Oprah famously said, “Everybody gets a car.” For fiction writing, we can say, “Everybody gets an arc.”
Writing Tip for Today: Writing a character arc for every character in a story helps provide a richer more complete reader experience. Here are some tips:
Give even the supporting players in your story a goal. If your characters don’t want something, they are likely to be flatter for readers. The reason? Characters who are after some goal will be much more likely to have strong emotions.
If the character elicits strong emotions in readers, the pages are turning. If not, the Main Character’s emotions (read: wants, needs) must carry all the feelings. By only giving your lead strong emotions, you force that character to walk into a lifeless town, populated by cardboard cutouts and uninteresting stereotypes.
Instead, spend some time mapping out these supporting players’ goals. Know their desperations, frustrations and resentments. Go beyond the typical character bible with listings of eye color and height. Delve into the reason these characters are interacting with the protagonist.
Look for Motivations
By being sure of your secondary characters’ goals, you can also find out what is motivating them. There is both a conscious (outward) and a subconscious (inner) reason any player not only does what he does, but why he does it. Mine each character to uncover these motivations.
Your antagonist (bad guy or opposing figure) will be much more three-dimensional when you know what motivates him/her to act in opposing ways to your protagonist. Remember, nobody is all good or all bad. Especially with antagonists, look for positive qualities in addition to what makes him/her your protagonist’s foe.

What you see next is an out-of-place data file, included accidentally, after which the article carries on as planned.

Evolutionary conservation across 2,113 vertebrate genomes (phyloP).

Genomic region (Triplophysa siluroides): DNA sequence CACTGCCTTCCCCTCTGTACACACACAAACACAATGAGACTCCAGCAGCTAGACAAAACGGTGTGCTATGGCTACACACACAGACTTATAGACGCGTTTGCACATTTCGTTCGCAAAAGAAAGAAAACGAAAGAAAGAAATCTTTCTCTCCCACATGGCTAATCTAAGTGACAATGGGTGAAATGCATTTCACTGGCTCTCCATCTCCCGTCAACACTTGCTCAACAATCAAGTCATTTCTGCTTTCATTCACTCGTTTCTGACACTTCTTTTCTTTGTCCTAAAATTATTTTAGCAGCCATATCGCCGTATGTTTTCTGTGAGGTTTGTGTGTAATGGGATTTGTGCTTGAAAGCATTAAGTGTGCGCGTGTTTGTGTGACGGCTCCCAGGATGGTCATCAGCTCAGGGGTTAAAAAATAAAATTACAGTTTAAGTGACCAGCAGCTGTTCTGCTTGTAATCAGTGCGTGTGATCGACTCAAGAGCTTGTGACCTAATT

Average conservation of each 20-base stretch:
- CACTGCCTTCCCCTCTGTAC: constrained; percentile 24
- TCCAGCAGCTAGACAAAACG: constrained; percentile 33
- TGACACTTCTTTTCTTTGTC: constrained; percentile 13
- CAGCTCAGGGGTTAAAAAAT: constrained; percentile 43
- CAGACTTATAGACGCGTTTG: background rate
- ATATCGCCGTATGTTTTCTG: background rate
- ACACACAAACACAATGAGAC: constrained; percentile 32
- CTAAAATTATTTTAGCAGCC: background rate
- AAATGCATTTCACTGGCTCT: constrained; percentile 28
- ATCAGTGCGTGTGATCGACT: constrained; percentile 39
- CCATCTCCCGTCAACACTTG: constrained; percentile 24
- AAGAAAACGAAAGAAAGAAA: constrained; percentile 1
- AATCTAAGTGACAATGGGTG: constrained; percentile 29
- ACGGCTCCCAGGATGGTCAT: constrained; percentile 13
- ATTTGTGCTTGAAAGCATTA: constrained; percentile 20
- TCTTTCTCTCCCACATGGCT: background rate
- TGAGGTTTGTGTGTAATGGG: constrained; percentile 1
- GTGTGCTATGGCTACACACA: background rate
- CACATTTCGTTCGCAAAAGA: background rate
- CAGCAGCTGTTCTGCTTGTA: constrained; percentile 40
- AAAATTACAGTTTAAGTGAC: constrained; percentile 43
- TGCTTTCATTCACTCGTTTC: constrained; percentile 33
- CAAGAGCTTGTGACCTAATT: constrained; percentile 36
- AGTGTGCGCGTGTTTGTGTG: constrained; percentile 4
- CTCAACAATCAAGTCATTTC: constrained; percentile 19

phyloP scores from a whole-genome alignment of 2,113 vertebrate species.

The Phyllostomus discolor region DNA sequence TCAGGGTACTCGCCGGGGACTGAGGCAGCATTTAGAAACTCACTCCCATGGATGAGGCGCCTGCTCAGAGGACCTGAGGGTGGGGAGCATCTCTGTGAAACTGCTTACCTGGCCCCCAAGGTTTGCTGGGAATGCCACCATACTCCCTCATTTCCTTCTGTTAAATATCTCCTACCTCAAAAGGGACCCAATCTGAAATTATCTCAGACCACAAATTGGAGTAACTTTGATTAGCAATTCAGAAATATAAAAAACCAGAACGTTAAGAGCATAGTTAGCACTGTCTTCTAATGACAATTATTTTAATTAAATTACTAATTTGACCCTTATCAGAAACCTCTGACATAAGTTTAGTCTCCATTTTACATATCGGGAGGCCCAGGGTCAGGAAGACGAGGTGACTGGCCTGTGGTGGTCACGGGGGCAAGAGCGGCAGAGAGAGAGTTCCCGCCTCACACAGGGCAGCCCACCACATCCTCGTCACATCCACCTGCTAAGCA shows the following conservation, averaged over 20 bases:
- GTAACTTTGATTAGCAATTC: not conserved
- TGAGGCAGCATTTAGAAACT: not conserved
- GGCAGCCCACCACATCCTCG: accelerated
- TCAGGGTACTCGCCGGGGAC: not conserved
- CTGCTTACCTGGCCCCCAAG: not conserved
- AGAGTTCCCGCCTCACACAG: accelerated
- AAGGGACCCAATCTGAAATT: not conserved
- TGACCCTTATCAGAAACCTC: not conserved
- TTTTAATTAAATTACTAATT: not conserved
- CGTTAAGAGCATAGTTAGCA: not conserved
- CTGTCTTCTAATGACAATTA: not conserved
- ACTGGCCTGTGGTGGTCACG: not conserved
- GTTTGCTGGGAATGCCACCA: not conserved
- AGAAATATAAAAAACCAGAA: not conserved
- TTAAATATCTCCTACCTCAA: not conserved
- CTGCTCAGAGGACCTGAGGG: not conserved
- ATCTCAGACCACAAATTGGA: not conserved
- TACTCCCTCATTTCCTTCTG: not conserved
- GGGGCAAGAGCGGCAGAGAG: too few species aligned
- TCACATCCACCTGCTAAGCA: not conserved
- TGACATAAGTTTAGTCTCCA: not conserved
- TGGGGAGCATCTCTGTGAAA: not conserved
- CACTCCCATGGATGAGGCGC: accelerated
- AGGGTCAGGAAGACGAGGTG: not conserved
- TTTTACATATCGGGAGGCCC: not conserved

Your protagonist’s motivations drive the story but think in terms of strong as well as weak. The more readers understand about your characters, the more they can intuit what the characters are feeling. And as Lisa Cron writes in Wired for Story, “If readers aren’t feeling, they aren’t reading.”
Manage Your Story
The story you imagine no doubt has all the information readers need. Yet the trick is knowing what details to include or omit about that movie playing in your mind. That’s why you must manage your readers—to help them have a least as full an experience as you have imagined.
Every sentence you write includes some but not all the details you’ve created. You must decide which of these details is important for readers to move forward in the story and to create emotions readers can ride as they go.
As manager, you communicate with readers. Your sentences say, “Hey, remember this!” or “Just gloss over that.” When you manage your supporting characters, you make sure that they’re as real as possible but not upstaging your protagonist. Balance your management by making all scenes point in some way to the Main Character’s goal.